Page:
|Python-based Hierarchical ENvironment for Integrated Xtallography|
The phenix.xtriage graphical interface
The configuration of Xtriage is much simpler than most of the other programs in the Phenix GUI; the minimum input is a reflection file and symmetry information, which for MTZ files is automatically extracted. Xtriage is also run automatically by the wizards (AutoSol, AutoBuild, and AutoMR) and the graphical results can be viewed from the GUIs for those programs as well.
To launch Xtriage, open the main Phenix GUI and click on or drag-and-drop a reflection file onto the Xtriage module. The command-line equivalent is phenix.xtriage_gui; most parameters recognized by the command-line program should work here as well. The configuration window is minimal:
The Parameters button opens a window containing the most essential information about the reflection data, including choice of data to analyze if more than one suitable Miller array is present. Xtriage will accept any reflection file format and both intensities and amplitudes, but a Scalepack or MTZ file with separate I+/I- is the most typical input. Most of this information will be extracted automatically if possible; at a minimum, only the input data and crystal symmetry are required. A complete listing of parameters can be found in the manual for the command-line version.
Interpreting Xtriage output
The output of the GUI is nearly identical in content to the output of the command-line version. The analyses performed can be divided into three categories: data strength and completeness, lattice and symmetry properties, and twinning detection. These are shown on three separate tabs in the results window; at the top of each tab, a drop-down menu can be used to scroll to each sub-section. Buttons on the toolbar open this page, the full Xtriage log file, and a dialog for saving individual graphs, respectively.
In general, many of the plots described have a distinctive and easily recognizable shape for strong, problem-free data. In some cases pathologies may be immediately recognized on the basis of abnormal curves (see for instance the section on twinning and pseudotranslation below).
Data quality analyses
Data strength. Xtriage displays two graphs of signal-to-noise ratio, one overall plot by resolution range, and a second combining signal-to-noise and completeness (shown below). These are very similar to the output of data-processing programs such as HKL2000 and the CCP4 suite (MOSFLM/SCALA), and usually do not vary greatly unless the data are systematically incomplete and/or very weak.
This analysis is also used in the automatic determination of the high resolution limit used in the intensity statistics and twin analyses. A separate table shows completeness for low-resolution data alone.
A Wilson plot analysis a la ARP/wARP is carried out, albeit with a slightly different standard curve. This determines overall B-factors (isotropic and anisotropic) for the data. A large spread in the diagonal values indicates anisotropy, as shown below (however, this example, the p9-sad structure included in the examples directory of the Phenix distribution, is actually very good data). The shape of the curve does not vary greatly for most data, and a large deviation from expected values is unusual. However, the resolution at which the maximum of the curve is found will be different depending on the type of molecule crystallized (protein vs. nucleic acid).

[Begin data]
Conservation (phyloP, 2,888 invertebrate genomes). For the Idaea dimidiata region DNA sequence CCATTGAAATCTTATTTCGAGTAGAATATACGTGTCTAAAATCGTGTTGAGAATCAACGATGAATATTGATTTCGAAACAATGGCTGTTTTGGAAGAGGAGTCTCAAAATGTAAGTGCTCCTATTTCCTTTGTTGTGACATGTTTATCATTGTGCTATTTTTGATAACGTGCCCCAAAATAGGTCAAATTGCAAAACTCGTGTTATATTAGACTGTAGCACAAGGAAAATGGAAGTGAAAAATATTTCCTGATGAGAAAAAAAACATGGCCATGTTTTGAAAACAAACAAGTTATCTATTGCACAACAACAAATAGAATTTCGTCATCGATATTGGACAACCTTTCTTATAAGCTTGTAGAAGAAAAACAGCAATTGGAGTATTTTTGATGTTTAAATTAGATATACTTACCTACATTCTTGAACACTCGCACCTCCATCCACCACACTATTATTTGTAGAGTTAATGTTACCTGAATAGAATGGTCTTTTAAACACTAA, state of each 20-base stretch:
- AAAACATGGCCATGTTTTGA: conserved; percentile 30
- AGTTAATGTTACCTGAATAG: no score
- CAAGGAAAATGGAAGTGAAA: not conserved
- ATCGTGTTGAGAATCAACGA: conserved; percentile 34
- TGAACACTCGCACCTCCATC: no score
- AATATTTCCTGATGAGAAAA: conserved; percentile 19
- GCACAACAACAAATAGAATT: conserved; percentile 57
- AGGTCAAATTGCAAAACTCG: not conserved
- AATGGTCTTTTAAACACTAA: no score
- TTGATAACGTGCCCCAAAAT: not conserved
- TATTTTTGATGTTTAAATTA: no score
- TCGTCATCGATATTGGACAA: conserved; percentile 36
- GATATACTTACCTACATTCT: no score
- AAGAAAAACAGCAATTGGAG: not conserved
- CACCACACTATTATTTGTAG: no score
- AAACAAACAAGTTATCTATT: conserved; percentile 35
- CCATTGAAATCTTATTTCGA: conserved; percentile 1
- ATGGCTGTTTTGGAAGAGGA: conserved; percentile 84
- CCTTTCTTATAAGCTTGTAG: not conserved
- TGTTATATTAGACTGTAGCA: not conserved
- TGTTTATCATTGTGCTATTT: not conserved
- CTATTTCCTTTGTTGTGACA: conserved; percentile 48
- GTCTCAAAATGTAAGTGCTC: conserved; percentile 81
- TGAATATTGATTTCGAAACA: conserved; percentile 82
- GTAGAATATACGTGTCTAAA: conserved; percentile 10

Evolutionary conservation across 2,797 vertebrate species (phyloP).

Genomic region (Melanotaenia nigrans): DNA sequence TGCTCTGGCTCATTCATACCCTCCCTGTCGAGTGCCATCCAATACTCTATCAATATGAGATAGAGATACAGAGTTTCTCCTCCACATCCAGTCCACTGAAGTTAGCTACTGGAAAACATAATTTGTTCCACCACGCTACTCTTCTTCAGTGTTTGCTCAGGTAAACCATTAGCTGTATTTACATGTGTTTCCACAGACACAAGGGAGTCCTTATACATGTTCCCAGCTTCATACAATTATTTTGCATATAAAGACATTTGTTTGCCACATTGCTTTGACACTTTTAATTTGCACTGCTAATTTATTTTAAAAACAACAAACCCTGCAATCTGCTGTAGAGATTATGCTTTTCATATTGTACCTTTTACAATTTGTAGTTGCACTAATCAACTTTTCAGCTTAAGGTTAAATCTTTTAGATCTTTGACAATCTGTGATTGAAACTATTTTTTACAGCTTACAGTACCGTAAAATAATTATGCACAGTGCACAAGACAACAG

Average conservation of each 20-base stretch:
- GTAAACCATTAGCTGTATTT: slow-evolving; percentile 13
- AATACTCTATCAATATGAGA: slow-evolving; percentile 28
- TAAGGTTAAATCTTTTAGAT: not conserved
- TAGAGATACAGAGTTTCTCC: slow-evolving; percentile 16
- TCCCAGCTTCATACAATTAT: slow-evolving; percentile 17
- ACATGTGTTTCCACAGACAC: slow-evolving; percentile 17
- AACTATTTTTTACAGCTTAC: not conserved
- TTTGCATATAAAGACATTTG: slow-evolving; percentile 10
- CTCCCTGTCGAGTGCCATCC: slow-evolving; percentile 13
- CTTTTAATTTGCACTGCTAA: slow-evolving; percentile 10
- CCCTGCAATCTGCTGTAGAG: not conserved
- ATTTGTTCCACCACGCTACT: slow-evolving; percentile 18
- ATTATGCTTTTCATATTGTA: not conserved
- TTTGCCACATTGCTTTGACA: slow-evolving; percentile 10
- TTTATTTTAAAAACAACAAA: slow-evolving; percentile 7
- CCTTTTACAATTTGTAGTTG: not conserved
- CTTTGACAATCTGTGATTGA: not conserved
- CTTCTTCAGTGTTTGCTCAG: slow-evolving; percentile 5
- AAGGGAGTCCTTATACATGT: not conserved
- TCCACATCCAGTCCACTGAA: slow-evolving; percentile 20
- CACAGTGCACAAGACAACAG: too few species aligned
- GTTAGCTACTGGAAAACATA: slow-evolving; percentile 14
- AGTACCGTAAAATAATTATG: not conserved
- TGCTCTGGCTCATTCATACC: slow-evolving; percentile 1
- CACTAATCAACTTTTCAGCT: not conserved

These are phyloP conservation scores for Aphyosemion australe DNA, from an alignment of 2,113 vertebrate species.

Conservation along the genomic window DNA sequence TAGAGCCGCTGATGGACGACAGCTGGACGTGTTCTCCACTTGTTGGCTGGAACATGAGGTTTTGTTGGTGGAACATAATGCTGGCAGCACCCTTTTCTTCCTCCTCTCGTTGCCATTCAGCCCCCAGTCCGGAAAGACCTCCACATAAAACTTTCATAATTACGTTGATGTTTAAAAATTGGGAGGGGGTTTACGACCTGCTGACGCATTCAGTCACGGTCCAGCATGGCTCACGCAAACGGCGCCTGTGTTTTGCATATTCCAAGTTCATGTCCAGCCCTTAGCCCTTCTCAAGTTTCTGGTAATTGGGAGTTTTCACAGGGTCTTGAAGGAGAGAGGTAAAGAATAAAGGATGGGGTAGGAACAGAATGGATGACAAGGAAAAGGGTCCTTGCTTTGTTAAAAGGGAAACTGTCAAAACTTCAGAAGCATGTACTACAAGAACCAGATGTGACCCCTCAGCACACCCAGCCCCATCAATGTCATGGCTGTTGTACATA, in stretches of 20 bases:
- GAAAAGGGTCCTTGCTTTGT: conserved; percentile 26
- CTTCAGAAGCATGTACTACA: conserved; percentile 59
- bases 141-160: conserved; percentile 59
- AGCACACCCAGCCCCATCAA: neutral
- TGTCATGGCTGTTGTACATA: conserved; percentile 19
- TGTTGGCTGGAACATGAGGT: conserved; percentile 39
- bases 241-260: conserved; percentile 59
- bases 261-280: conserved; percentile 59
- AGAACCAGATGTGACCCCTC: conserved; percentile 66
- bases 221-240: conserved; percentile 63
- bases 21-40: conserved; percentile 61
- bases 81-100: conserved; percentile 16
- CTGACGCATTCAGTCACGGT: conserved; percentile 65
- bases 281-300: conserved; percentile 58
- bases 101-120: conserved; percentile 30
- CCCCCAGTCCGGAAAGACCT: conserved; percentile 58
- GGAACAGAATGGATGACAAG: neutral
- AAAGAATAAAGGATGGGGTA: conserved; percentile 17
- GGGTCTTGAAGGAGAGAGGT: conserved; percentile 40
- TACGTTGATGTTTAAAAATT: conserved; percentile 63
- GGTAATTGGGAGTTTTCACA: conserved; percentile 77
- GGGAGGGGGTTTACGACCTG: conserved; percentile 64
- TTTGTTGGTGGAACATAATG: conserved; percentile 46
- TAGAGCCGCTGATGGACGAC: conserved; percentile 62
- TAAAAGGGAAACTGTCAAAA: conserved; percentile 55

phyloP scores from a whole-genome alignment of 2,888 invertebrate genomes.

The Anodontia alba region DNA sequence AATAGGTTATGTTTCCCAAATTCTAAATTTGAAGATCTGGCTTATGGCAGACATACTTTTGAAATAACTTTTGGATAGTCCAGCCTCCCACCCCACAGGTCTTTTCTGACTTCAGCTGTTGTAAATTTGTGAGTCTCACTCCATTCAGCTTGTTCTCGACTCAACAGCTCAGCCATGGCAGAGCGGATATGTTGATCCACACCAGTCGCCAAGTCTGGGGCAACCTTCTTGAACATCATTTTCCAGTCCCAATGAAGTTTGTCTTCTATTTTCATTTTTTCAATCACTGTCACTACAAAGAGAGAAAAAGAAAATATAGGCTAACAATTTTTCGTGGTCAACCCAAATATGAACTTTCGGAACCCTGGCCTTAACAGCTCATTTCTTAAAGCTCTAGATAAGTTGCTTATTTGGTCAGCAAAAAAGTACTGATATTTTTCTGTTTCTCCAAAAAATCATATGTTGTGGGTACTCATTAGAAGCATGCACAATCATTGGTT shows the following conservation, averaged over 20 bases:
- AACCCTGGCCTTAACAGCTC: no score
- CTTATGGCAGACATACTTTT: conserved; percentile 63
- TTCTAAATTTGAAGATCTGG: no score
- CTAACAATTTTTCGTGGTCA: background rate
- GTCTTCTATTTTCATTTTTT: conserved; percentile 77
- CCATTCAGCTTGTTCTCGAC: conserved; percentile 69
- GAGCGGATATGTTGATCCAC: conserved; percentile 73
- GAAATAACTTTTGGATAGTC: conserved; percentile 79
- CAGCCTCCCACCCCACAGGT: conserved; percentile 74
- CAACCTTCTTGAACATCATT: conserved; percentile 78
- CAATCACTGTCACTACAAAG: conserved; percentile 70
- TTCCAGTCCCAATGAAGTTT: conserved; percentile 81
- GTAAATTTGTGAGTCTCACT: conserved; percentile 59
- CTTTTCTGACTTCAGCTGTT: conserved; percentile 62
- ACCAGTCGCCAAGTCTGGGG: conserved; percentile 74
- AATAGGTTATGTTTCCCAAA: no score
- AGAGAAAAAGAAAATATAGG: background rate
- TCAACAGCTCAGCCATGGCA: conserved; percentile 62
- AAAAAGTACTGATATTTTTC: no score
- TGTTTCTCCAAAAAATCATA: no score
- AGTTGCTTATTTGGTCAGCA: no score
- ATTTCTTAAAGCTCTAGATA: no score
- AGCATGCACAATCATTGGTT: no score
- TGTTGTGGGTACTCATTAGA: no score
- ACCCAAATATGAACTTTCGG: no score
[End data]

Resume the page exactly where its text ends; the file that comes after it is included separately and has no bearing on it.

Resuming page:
A very long list of warnings could indicate a serious problem with your data. Decisions on whether or not the data is useful, should be cut or should thrown away altogether, is not straightforward and falls beyond the scope of Xtriage.
If the input reflection file contains separate intensities for each Friedel mate, a quality measure of the anomalous signal is reported. The p9-sad example, a high-resolution SeMet SAD dataset, is shown again:
Suggested resolution cutoffs at which the anomalous signal disappears are shown by the vertical lines. The p9-sad example is unusually excellent; a more difficult (but still solvable) dataset, the sec17 example in the Phenix distribution, is below:
Xtriage will print a summary of its interpretation of twinning analyses at the top of the tab, including merohedral and pseudo-merohedral twin laws compatible with the lattice. Below is the output for the pseudo-merohedrally twinned porin-twin example data:
Two separate tests for twinning rely on the cumulative distribution of intensities. Both of these result in plots with a distinctive shapes for normal vs. twinned data. The first, the NZ test, is shown below for the untwinned p9-sad data:
Translational NCS (and translational pseudosymmetry) will also result in an abnormal curve, shifted up relative to the expected distribution. Below is the NZ test plot for an untwinned dataset with translational pseudosymmetry:
Because the combination of twinning and translational NCS may result in a curve that appears close to normal, it is important to consider the second test for twinning, the L-test. Here, twinning is indicated by an upwards shift of the curve relative to expected values:
If the crystal symmetry is compatible with one or more twin laws, each of these will be analyzed separately to determine the expected twin fraction. Most of these will result in a very low twin fraction whether or not twinning is present, but the actual twin law, if any, will usually have a significantly higher value, reflected in the shape of the curves. Results from an untwinned crystal typically look like this: